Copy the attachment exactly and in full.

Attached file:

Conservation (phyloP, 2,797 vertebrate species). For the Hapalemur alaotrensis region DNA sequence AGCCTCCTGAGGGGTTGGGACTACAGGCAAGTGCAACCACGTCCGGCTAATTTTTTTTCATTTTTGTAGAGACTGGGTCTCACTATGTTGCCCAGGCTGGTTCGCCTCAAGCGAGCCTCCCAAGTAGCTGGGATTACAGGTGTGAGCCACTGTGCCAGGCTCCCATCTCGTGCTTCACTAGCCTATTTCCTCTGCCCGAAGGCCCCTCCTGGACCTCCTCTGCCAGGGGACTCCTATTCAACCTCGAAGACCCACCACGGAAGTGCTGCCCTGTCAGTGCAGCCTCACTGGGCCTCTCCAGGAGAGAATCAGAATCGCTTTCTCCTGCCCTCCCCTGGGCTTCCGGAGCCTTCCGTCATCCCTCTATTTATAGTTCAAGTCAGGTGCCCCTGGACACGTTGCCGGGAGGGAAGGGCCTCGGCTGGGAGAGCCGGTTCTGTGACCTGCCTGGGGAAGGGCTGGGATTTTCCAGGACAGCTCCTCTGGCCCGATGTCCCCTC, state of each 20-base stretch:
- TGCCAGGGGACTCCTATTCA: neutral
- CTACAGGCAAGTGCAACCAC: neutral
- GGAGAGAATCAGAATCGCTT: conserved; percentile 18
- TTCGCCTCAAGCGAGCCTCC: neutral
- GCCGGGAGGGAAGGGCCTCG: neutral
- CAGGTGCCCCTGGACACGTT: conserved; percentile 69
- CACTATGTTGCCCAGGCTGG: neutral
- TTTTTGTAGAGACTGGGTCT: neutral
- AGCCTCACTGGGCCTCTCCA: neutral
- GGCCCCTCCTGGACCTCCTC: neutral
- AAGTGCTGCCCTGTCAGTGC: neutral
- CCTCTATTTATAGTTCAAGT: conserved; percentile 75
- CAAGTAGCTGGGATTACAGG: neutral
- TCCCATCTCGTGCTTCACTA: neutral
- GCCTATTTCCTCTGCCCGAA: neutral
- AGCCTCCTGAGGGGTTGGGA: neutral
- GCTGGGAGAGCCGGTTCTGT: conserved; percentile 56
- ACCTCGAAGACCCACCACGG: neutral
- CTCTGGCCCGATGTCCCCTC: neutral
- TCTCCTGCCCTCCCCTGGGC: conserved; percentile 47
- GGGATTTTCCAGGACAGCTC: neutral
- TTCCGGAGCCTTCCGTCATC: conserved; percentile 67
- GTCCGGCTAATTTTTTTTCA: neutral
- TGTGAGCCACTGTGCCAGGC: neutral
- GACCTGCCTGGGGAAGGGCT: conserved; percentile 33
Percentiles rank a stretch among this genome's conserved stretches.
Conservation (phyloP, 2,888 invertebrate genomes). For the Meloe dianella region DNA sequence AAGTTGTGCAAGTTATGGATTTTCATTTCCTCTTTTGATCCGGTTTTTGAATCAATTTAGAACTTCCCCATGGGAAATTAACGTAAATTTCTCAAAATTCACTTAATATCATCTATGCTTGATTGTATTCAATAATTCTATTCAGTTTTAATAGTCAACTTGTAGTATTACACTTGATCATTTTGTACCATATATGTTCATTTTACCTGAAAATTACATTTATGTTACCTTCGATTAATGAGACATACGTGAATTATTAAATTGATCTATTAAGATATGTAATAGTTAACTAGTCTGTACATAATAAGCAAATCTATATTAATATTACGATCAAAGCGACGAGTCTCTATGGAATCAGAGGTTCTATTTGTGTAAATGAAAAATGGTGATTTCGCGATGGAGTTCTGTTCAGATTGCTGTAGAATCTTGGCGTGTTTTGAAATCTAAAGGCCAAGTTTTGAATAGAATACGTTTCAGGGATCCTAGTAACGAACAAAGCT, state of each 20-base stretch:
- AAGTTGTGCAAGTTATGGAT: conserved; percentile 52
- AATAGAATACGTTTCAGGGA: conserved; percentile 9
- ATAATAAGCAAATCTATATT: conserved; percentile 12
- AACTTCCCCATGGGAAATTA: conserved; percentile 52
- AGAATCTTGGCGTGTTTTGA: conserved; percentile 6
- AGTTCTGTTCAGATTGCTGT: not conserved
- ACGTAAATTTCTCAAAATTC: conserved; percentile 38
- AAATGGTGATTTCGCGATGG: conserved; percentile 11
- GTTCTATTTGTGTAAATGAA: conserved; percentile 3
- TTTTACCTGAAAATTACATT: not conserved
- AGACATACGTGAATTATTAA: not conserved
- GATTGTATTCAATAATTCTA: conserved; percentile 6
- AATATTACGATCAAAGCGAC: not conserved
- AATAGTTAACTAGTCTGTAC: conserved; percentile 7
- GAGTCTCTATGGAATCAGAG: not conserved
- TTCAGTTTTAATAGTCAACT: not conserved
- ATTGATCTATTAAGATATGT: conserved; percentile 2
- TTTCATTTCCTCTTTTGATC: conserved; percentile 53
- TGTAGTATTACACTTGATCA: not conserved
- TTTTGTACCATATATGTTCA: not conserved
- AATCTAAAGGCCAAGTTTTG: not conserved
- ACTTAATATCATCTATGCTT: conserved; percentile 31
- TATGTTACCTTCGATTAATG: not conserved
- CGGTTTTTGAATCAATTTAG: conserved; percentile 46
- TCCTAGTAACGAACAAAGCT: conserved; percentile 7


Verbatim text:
Conservation (phyloP, 2,797 vertebrate species). For the Hapalemur alaotrensis region DNA sequence AGCCTCCTGAGGGGTTGGGACTACAGGCAAGTGCAACCACGTCCGGCTAATTTTTTTTCATTTTTGTAGAGACTGGGTCTCACTATGTTGCCCAGGCTGGTTCGCCTCAAGCGAGCCTCCCAAGTAGCTGGGATTACAGGTGTGAGCCACTGTGCCAGGCTCCCATCTCGTGCTTCACTAGCCTATTTCCTCTGCCCGAAGGCCCCTCCTGGACCTCCTCTGCCAGGGGACTCCTATTCAACCTCGAAGACCCACCACGGAAGTGCTGCCCTGTCAGTGCAGCCTCACTGGGCCTCTCCAGGAGAGAATCAGAATCGCTTTCTCCTGCCCTCCCCTGGGCTTCCGGAGCCTTCCGTCATCCCTCTATTTATAGTTCAAGTCAGGTGCCCCTGGACACGTTGCCGGGAGGGAAGGGCCTCGGCTGGGAGAGCCGGTTCTGTGACCTGCCTGGGGAAGGGCTGGGATTTTCCAGGACAGCTCCTCTGGCCCGATGTCCCCTC, state of each 20-base stretch:
- TGCCAGGGGACTCCTATTCA: neutral
- CTACAGGCAAGTGCAACCAC: neutral
- GGAGAGAATCAGAATCGCTT: conserved; percentile 18
- TTCGCCTCAAGCGAGCCTCC: neutral
- GCCGGGAGGGAAGGGCCTCG: neutral
- CAGGTGCCCCTGGACACGTT: conserved; percentile 69
- CACTATGTTGCCCAGGCTGG: neutral
- TTTTTGTAGAGACTGGGTCT: neutral
- AGCCTCACTGGGCCTCTCCA: neutral
- GGCCCCTCCTGGACCTCCTC: neutral
- AAGTGCTGCCCTGTCAGTGC: neutral
- CCTCTATTTATAGTTCAAGT: conserved; percentile 75
- CAAGTAGCTGGGATTACAGG: neutral
- TCCCATCTCGTGCTTCACTA: neutral
- GCCTATTTCCTCTGCCCGAA: neutral
- AGCCTCCTGAGGGGTTGGGA: neutral
- GCTGGGAGAGCCGGTTCTGT: conserved; percentile 56
- ACCTCGAAGACCCACCACGG: neutral
- CTCTGGCCCGATGTCCCCTC: neutral
- TCTCCTGCCCTCCCCTGGGC: conserved; percentile 47
- GGGATTTTCCAGGACAGCTC: neutral
- TTCCGGAGCCTTCCGTCATC: conserved; percentile 67
- GTCCGGCTAATTTTTTTTCA: neutral
- TGTGAGCCACTGTGCCAGGC: neutral
- GACCTGCCTGGGGAAGGGCT: conserved; percentile 33
Percentiles rank a stretch among this genome's conserved stretches.
Conservation (phyloP, 2,888 invertebrate genomes). For the Meloe dianella region DNA sequence AAGTTGTGCAAGTTATGGATTTTCATTTCCTCTTTTGATCCGGTTTTTGAATCAATTTAGAACTTCCCCATGGGAAATTAACGTAAATTTCTCAAAATTCACTTAATATCATCTATGCTTGATTGTATTCAATAATTCTATTCAGTTTTAATAGTCAACTTGTAGTATTACACTTGATCATTTTGTACCATATATGTTCATTTTACCTGAAAATTACATTTATGTTACCTTCGATTAATGAGACATACGTGAATTATTAAATTGATCTATTAAGATATGTAATAGTTAACTAGTCTGTACATAATAAGCAAATCTATATTAATATTACGATCAAAGCGACGAGTCTCTATGGAATCAGAGGTTCTATTTGTGTAAATGAAAAATGGTGATTTCGCGATGGAGTTCTGTTCAGATTGCTGTAGAATCTTGGCGTGTTTTGAAATCTAAAGGCCAAGTTTTGAATAGAATACGTTTCAGGGATCCTAGTAACGAACAAAGCT, state of each 20-base stretch:
- AAGTTGTGCAAGTTATGGAT: conserved; percentile 52
- AATAGAATACGTTTCAGGGA: conserved; percentile 9
- ATAATAAGCAAATCTATATT: conserved; percentile 12
- AACTTCCCCATGGGAAATTA: conserved; percentile 52
- AGAATCTTGGCGTGTTTTGA: conserved; percentile 6
- AGTTCTGTTCAGATTGCTGT: not conserved
- ACGTAAATTTCTCAAAATTC: conserved; percentile 38
- AAATGGTGATTTCGCGATGG: conserved; percentile 11
- GTTCTATTTGTGTAAATGAA: conserved; percentile 3
- TTTTACCTGAAAATTACATT: not conserved
- AGACATACGTGAATTATTAA: not conserved
- GATTGTATTCAATAATTCTA: conserved; percentile 6
- AATATTACGATCAAAGCGAC: not conserved
- AATAGTTAACTAGTCTGTAC: conserved; percentile 7
- GAGTCTCTATGGAATCAGAG: not conserved
- TTCAGTTTTAATAGTCAACT: not conserved
- ATTGATCTATTAAGATATGT: conserved; percentile 2
- TTTCATTTCCTCTTTTGATC: conserved; percentile 53
- TGTAGTATTACACTTGATCA: not conserved
- TTTTGTACCATATATGTTCA: not conserved
- AATCTAAAGGCCAAGTTTTG: not conserved
- ACTTAATATCATCTATGCTT: conserved; percentile 31
- TATGTTACCTTCGATTAATG: not conserved
- CGGTTTTTGAATCAATTTAG: conserved; percentile 46
- TCCTAGTAACGAACAAAGCT: conserved; percentile 7